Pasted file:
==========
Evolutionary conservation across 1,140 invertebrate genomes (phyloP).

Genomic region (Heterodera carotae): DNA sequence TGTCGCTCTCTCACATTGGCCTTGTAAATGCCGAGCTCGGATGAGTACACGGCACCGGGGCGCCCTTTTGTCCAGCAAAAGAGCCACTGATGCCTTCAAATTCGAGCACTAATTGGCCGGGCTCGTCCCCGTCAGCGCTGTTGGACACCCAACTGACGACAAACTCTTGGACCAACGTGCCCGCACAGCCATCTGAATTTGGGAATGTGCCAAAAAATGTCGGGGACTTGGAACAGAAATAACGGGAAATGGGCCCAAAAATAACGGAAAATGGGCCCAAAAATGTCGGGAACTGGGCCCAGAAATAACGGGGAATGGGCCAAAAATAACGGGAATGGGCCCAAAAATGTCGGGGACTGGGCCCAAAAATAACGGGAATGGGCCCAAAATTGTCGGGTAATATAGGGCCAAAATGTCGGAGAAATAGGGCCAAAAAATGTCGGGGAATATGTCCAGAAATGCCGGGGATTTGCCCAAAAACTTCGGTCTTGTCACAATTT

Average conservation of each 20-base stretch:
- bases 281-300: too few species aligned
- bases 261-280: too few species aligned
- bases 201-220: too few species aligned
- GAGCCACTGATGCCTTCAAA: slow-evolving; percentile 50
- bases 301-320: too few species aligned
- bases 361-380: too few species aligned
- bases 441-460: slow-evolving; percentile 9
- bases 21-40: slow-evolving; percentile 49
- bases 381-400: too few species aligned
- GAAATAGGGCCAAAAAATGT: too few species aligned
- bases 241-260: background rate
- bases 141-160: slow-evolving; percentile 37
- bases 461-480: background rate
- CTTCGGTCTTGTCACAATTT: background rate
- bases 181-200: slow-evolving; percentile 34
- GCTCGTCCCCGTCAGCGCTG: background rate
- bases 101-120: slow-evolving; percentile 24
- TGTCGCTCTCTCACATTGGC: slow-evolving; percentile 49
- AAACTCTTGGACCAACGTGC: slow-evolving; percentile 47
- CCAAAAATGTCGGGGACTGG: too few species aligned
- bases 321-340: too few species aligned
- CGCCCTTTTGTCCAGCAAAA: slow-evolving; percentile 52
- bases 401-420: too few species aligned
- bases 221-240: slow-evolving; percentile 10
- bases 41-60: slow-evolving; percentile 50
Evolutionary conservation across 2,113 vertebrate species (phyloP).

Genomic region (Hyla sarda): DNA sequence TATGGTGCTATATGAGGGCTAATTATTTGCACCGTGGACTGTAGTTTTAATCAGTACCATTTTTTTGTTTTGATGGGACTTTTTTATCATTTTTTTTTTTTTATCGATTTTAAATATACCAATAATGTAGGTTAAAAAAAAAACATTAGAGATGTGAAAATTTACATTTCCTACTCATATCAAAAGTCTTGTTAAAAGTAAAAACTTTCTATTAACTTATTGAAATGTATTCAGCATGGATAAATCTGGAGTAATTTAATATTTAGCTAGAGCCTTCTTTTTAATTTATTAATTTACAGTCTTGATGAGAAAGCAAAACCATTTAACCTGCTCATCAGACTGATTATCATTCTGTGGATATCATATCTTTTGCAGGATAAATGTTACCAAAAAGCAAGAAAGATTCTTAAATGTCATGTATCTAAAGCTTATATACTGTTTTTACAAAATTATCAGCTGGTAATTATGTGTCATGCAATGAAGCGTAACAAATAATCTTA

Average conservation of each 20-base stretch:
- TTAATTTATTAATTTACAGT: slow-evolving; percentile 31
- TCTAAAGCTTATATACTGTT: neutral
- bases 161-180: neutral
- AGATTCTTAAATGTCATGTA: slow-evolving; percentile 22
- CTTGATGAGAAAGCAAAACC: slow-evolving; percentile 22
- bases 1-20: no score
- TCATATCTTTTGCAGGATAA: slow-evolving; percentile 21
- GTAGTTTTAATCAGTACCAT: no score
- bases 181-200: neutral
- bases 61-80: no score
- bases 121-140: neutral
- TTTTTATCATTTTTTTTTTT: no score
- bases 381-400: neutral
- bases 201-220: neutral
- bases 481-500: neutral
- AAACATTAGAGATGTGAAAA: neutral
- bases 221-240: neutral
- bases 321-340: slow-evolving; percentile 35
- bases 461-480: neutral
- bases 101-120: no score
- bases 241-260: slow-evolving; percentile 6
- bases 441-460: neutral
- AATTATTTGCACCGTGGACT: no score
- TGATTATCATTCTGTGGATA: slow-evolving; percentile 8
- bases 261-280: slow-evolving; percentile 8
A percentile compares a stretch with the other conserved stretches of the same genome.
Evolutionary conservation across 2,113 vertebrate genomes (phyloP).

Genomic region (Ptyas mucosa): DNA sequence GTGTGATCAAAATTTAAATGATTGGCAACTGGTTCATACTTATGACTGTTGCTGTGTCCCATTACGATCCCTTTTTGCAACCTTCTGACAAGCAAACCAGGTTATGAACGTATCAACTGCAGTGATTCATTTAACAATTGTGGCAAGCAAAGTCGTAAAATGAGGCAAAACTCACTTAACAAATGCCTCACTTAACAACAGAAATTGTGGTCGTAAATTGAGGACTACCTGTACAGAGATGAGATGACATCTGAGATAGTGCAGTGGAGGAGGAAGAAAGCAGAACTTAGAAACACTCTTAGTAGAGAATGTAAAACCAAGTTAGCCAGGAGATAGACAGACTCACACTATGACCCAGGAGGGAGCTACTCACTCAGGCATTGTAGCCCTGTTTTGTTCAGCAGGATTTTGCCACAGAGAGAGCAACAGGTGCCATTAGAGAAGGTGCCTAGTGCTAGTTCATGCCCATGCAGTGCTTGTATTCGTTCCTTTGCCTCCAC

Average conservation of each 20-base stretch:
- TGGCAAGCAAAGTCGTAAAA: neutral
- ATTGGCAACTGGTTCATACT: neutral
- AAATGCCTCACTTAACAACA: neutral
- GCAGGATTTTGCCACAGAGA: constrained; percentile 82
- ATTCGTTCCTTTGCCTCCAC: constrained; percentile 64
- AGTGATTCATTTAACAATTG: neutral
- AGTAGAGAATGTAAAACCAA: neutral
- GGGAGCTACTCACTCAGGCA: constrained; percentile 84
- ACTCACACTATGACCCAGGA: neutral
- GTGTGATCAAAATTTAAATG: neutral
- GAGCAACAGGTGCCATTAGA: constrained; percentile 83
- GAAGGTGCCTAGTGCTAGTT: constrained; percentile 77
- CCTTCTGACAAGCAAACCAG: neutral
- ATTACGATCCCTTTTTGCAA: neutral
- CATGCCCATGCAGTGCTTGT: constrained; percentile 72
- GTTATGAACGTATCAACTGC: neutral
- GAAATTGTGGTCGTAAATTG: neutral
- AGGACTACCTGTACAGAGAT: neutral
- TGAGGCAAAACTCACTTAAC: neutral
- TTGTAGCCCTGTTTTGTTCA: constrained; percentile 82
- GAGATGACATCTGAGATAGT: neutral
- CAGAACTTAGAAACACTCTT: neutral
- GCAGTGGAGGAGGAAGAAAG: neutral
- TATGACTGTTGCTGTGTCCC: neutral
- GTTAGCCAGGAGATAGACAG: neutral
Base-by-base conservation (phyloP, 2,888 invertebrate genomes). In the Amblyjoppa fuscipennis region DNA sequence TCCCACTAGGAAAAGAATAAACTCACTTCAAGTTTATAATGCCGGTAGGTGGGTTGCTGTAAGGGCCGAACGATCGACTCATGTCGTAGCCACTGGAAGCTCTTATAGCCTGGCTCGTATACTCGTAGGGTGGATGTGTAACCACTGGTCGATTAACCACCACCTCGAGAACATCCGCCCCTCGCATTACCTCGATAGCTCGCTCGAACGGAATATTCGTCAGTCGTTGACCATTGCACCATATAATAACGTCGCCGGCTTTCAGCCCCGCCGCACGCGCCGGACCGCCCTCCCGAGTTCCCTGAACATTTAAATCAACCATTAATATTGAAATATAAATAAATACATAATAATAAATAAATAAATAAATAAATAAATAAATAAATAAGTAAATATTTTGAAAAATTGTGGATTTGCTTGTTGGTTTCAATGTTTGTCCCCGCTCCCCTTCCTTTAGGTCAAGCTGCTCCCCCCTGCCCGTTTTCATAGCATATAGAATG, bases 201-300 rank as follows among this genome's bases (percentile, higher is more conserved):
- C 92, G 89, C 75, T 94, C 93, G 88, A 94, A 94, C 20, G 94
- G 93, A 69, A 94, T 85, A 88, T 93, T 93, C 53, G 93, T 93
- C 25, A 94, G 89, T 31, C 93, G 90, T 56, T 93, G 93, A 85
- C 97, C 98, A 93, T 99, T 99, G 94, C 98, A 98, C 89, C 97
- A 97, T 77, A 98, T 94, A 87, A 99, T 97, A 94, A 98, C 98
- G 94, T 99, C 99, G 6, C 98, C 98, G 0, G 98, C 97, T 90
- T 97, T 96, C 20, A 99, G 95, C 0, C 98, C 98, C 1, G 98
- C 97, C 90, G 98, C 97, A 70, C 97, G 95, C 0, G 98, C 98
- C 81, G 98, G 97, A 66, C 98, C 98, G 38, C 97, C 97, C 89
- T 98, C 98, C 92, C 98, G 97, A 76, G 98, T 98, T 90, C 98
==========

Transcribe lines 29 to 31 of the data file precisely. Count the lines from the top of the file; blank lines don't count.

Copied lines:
Evolutionary conservation across 2,113 vertebrate species (phyloP).

Genomic region (Hyla sarda): DNA sequence TATGGTGCTATATGAGGGCTAATTATTTGCACCGTGGACTGTAGTTTTAATCAGTACCATTTTTTTGTTTTGATGGGACTTTTTTATCATTTTTTTTTTTTTATCGATTTTAAATATACCAATAATGTAGGTTAAAAAAAAAACATTAGAGATGTGAAAATTTACATTTCCTACTCATATCAAAAGTCTTGTTAAAAGTAAAAACTTTCTATTAACTTATTGAAATGTATTCAGCATGGATAAATCTGGAGTAATTTAATATTTAGCTAGAGCCTTCTTTTTAATTTATTAATTTACAGTCTTGATGAGAAAGCAAAACCATTTAACCTGCTCATCAGACTGATTATCATTCTGTGGATATCATATCTTTTGCAGGATAAATGTTACCAAAAAGCAAGAAAGATTCTTAAATGTCATGTATCTAAAGCTTATATACTGTTTTTACAAAATTATCAGCTGGTAATTATGTGTCATGCAATGAAGCGTAACAAATAATCTTA

Average conservation of each 20-base stretch: